When you get to where you want to generate surfaces on top of the STL, discover it is recommended you filter out the portions of the STL you want to work on.
- [Instructor] So I have all my planar sections in,…and now I want to work on specific portions of the STL.…As you can see, I have all these sections…cut through the part, and I'm going to use these…as reference later on.…So I'm just going to go ahead and hide them.…Pick the top one, pick that bottom one,…right mouse click and hide.…Now to parse out the data that I want to use,…and to start creating surfaces through my part,…I'm going to change the actual workbench that I'm in,…so I'm just going to go to Start, Shape,…and go into what's called Quick Surface Reconstruction.…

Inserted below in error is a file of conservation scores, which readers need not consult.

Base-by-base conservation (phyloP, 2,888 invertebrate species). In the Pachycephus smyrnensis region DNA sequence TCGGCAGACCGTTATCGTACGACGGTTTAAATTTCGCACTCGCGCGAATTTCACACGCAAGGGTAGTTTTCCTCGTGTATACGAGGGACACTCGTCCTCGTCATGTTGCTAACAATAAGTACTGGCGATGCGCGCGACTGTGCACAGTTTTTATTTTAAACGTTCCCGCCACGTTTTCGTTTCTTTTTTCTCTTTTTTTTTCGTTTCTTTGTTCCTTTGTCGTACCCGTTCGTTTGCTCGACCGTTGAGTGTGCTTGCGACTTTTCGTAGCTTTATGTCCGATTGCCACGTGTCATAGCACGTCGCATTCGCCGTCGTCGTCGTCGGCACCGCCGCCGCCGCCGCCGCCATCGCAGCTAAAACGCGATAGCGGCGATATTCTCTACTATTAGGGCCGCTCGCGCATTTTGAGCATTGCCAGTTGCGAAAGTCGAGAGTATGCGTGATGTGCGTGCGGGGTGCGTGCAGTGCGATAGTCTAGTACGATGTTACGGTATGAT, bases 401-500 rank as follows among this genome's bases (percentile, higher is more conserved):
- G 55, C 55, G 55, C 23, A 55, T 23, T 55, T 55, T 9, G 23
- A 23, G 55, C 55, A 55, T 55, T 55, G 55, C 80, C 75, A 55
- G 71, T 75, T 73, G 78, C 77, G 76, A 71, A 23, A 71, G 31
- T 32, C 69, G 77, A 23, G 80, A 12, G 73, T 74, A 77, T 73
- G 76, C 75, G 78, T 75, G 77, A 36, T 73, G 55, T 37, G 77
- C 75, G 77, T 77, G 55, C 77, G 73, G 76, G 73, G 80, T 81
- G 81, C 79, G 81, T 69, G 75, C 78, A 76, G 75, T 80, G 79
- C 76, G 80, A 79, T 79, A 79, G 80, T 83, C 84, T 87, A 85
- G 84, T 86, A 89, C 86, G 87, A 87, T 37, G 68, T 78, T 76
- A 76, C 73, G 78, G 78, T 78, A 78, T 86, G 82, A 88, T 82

And again, pretty much all your CAD systems…are going to have tools that allow you to clean up,…work with, manipulate that STL.…So as we create our surfaces, we need to filter out,…or parse out, or activate a certain region,…or color code a certain region, so the system can recognize…the different shapes that are within the STL.…Like in this case, if I tried going through…and putting in surfaces right now, well,…it recognizes the STL as one big kind of a blob.…
- Where is reverse engineering applied?
- Using standard hand tools
- Nondestructive ways to create highly accurate representations of parts
- Getting accurate measurements with calipers and micrometers
- Setting up, capturing, and cleaning up scans
- Importing and parsing the STL
- Importing CAD data as STL
- 3D printing